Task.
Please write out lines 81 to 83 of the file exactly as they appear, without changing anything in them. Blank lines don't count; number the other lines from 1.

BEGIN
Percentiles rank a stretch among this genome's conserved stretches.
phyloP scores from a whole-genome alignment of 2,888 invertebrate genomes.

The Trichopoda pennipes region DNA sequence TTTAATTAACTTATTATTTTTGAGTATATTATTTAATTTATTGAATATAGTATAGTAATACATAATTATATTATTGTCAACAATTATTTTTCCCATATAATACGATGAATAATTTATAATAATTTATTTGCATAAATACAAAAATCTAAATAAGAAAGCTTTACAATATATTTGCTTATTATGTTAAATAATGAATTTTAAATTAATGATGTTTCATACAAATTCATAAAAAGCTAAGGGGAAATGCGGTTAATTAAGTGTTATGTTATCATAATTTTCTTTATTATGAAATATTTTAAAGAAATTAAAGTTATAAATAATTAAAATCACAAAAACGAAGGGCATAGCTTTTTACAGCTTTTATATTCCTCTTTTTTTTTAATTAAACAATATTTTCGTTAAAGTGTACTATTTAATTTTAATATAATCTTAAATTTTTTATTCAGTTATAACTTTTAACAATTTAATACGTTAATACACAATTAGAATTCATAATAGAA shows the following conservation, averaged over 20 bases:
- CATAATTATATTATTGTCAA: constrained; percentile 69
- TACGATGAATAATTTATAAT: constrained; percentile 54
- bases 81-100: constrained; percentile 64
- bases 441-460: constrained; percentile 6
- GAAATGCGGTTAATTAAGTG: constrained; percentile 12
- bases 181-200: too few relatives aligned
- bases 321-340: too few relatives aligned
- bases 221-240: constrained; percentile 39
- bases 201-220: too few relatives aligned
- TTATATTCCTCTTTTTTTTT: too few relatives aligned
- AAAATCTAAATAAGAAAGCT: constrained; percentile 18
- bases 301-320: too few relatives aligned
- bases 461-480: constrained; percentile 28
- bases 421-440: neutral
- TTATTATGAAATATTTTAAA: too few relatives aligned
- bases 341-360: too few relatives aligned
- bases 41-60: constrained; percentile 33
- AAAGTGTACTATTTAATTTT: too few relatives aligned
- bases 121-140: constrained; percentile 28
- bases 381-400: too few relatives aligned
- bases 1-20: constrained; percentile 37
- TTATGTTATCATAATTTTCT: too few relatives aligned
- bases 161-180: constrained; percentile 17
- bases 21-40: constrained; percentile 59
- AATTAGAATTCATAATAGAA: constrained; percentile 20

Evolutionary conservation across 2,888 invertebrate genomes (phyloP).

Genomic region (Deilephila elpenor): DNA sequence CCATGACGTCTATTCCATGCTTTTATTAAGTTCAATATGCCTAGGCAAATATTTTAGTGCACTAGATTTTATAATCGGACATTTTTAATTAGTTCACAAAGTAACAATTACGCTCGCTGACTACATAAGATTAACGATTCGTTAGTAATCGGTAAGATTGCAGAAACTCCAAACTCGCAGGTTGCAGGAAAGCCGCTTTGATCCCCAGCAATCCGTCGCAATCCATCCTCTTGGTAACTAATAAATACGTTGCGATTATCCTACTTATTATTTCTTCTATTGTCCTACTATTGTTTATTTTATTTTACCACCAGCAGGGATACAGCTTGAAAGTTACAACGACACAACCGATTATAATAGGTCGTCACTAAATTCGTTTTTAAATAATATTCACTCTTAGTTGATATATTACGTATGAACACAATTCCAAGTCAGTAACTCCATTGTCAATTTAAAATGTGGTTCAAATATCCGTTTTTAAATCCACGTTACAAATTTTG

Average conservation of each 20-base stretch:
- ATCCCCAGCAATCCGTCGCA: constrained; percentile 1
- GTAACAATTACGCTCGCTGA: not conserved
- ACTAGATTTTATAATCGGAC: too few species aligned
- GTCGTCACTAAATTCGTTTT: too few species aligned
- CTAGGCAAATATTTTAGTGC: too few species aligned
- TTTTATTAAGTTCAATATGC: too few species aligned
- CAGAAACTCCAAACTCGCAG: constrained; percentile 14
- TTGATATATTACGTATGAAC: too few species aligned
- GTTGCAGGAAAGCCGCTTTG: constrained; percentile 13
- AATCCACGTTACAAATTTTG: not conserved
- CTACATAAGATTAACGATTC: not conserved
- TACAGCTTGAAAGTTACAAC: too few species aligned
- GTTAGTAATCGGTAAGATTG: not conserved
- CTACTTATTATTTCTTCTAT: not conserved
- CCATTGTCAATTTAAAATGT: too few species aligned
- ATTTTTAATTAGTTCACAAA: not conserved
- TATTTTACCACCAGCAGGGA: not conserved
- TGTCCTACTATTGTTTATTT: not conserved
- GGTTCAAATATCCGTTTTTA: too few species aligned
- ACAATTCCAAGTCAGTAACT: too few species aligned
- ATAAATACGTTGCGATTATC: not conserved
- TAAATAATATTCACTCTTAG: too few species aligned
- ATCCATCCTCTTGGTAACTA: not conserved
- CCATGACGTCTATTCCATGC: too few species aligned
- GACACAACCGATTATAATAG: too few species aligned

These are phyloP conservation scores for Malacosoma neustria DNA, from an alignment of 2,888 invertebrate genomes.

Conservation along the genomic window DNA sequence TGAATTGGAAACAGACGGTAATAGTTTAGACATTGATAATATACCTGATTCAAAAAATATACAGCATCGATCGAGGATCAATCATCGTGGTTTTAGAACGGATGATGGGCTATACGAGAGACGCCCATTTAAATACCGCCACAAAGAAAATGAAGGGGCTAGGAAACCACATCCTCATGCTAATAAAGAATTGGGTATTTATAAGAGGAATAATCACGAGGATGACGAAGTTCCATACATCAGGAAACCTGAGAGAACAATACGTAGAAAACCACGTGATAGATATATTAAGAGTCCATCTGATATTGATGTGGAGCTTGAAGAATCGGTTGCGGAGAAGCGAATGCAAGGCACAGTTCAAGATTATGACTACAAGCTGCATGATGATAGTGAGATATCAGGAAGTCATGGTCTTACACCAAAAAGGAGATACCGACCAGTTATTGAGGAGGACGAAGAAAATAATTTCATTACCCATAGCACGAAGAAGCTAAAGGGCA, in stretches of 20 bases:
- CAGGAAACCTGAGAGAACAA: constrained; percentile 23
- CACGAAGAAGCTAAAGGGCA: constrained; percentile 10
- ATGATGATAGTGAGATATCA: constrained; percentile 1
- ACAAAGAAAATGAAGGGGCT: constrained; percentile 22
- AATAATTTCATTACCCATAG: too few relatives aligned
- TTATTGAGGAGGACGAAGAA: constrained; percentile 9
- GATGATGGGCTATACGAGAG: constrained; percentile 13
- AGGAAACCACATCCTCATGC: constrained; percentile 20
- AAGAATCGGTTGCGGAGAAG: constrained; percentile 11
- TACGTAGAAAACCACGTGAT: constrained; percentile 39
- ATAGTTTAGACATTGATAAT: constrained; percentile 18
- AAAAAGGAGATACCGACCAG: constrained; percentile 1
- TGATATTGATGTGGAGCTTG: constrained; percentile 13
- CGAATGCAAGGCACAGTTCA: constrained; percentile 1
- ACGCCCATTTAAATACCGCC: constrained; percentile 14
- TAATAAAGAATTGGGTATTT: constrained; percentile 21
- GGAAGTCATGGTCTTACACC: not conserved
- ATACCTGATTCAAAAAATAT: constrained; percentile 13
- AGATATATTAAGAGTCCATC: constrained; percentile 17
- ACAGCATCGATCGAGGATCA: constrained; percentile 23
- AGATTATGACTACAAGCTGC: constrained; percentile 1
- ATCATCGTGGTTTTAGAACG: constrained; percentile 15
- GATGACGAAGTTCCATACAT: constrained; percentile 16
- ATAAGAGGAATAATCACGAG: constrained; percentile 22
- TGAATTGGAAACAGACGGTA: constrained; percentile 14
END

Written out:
- GATGACGAAGTTCCATACAT: constrained; percentile 16
- ATAAGAGGAATAATCACGAG: constrained; percentile 22
- TGAATTGGAAACAGACGGTA: constrained; percentile 14